U.S. insists no cooperation with Russia on Syria
Carter said U.S. will not cooperate with Russia air strike as long as Moscow stops its ‘mistaken strategy’ in Syria
The United States is not cooperating with Russia over Moscow’s air strikes in Syria beyond basic safety precautions, Defence Secretary Ashton Carter insisted Wednesday, describing Russia’s action there as fundamentally mistaken.
“I have said before that we believed that Russia has the wrong strategy -- they continue to hit targets that are not ISIL. We believe this is a fundamental mistake,” Carter told a press conference in Rome, referring to the Islamic State of Iraq and Syria (ISIS) group by an alternative name.
“Despite what the Russians say we have not agreed to cooperate with Russia so long as they continue to pursue a mistaken strategy and hit these targets.”
Carter’s comments came after Russia’s defence ministry claimed it was considering proposals from the U.S. to coordinate operations against ISIS.
“On the whole, these proposals could be put in place,” spokesman Igor Konashenkov was quoted as saying by Russian news agencies. The spokesman said technical details were being discussed by Russian and Pentagon officials on Wednesday.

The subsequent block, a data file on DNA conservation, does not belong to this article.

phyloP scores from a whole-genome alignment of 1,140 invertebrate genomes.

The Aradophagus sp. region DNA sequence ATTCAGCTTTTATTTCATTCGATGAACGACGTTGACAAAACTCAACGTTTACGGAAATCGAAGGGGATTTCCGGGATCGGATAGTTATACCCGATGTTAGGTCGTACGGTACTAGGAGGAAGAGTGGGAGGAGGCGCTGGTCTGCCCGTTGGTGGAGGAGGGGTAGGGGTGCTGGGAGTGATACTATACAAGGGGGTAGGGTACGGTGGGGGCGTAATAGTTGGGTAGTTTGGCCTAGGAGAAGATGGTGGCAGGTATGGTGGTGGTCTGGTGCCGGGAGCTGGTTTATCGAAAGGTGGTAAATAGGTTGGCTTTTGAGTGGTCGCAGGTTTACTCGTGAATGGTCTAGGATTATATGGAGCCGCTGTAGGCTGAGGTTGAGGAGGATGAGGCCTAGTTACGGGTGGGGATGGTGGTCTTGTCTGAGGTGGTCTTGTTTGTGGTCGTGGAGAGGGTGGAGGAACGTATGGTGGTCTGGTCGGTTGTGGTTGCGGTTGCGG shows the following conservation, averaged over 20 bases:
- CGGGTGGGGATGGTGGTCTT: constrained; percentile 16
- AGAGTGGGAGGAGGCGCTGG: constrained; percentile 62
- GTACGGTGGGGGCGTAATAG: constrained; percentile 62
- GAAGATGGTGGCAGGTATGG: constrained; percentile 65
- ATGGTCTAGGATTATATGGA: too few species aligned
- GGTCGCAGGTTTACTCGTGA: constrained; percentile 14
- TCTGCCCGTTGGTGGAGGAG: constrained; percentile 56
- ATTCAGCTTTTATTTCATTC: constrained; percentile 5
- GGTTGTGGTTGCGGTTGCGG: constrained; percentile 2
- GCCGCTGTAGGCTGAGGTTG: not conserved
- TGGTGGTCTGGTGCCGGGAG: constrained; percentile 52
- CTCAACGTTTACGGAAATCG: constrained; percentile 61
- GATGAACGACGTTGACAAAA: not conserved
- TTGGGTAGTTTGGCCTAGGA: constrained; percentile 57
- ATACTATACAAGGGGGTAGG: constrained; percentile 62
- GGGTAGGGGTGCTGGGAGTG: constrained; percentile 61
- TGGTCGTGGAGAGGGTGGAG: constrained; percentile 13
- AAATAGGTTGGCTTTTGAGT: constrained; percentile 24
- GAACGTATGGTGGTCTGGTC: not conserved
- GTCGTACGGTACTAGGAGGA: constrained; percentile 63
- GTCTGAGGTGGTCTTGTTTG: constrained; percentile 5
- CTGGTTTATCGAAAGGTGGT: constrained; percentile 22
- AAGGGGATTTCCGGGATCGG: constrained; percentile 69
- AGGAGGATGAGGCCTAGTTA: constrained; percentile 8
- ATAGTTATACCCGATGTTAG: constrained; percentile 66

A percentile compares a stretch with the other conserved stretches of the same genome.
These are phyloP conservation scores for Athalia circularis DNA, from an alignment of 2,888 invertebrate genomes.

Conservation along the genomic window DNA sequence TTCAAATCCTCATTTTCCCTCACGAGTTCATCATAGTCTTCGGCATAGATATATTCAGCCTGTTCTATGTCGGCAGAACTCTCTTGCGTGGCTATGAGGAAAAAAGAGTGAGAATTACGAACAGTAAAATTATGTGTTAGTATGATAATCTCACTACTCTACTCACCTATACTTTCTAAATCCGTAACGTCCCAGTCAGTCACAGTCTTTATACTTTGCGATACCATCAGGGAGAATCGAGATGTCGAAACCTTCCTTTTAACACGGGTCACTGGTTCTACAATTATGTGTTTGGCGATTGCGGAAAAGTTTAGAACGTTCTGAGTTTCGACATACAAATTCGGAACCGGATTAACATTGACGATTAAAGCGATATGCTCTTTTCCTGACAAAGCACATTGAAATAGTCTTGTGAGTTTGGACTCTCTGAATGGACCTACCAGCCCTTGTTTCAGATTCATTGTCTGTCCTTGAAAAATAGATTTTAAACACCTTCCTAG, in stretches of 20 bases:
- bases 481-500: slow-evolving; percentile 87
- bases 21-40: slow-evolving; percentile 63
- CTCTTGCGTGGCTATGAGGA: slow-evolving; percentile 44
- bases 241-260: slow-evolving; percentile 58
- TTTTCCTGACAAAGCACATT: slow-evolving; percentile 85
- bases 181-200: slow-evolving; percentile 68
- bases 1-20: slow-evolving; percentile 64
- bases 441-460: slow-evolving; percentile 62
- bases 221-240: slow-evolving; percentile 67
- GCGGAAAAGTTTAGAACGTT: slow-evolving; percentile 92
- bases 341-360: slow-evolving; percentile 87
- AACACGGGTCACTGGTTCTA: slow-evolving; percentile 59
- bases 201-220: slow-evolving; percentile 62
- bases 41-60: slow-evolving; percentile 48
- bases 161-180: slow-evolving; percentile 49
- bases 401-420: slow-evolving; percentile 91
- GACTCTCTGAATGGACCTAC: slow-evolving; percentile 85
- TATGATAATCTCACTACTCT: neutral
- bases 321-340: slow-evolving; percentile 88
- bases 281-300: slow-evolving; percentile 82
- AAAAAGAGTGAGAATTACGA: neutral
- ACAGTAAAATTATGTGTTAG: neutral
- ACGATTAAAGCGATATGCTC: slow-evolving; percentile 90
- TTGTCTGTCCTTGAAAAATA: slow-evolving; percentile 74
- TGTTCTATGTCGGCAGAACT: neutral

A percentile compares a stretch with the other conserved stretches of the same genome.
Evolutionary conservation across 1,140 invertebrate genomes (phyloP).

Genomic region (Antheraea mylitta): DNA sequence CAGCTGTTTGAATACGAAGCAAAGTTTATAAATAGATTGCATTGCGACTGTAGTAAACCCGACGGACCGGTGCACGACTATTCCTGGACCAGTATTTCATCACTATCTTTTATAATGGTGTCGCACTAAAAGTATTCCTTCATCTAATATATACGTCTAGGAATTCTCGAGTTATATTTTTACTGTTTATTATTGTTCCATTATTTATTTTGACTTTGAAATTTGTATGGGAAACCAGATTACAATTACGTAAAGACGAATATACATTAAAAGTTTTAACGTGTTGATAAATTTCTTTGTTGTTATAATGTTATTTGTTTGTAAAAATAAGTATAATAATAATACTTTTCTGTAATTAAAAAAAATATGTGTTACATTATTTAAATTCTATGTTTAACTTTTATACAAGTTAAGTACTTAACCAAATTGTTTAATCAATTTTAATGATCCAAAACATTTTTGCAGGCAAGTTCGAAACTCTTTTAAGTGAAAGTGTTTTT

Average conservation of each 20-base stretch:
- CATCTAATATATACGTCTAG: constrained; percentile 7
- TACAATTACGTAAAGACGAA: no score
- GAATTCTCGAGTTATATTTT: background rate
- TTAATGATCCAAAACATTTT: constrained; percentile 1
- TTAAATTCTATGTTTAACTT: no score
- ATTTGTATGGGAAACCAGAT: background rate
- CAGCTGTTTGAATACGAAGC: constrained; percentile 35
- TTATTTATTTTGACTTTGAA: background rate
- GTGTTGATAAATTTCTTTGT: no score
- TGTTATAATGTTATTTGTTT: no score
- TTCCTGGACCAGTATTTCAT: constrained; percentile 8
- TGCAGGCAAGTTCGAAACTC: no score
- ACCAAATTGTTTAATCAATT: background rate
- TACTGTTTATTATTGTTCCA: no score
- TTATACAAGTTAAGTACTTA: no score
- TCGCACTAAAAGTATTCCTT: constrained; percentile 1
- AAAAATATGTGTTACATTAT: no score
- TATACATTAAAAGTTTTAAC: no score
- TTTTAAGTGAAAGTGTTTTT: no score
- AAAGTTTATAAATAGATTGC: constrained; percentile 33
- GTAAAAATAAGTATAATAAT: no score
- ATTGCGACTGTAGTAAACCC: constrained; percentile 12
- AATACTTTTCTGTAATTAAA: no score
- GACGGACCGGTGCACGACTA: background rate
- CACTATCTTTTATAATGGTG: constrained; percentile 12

Both U.S. and Russian officials have confirmed holding discussions on how to avoid possible accidents with their respective warplanes in action over Syria at the same time.
“What we will do is continue basic, technical discussions on the professional safety procedures for our pilots flying above Syria,” Carter added.
“That’s it. We will keep the channel open because it’s a matter of safety for our pilots.”
More than 90% of Russian strikes not targeting ISIS
In the same day, the State Department said a large majority of Russia’s military strikes in Syria have not been aimed at ISIS or jihadists tied to Al-Qaeda, and have instead targeted the moderate Syrian opposition.
“Greater than 90 percent of the strikes that we’ve seen them take to date have not been against ISIL or Al-Qaeda-affiliated terrorists,” said State Department spokesman John Kirby, using another acronym for ISIS.
“They’ve been largely against opposition groups that want a better future for Syria and don't want to see the Assad regime stay in power.”
It was the first time that American authorities have offered any specific figures about the impact of Russian air strikes in the war-torn country.
The accusation came as Moscow -- which says it is going after “terrorist groups,” including ISIS -- ramped up its bombardments in Syria.
Washington, which supports the moderate Syrian opposition, has consistently said that the Russian action will only add more fuel to the fire and will benefit the regime of Syrian President Bashar al-Assad.
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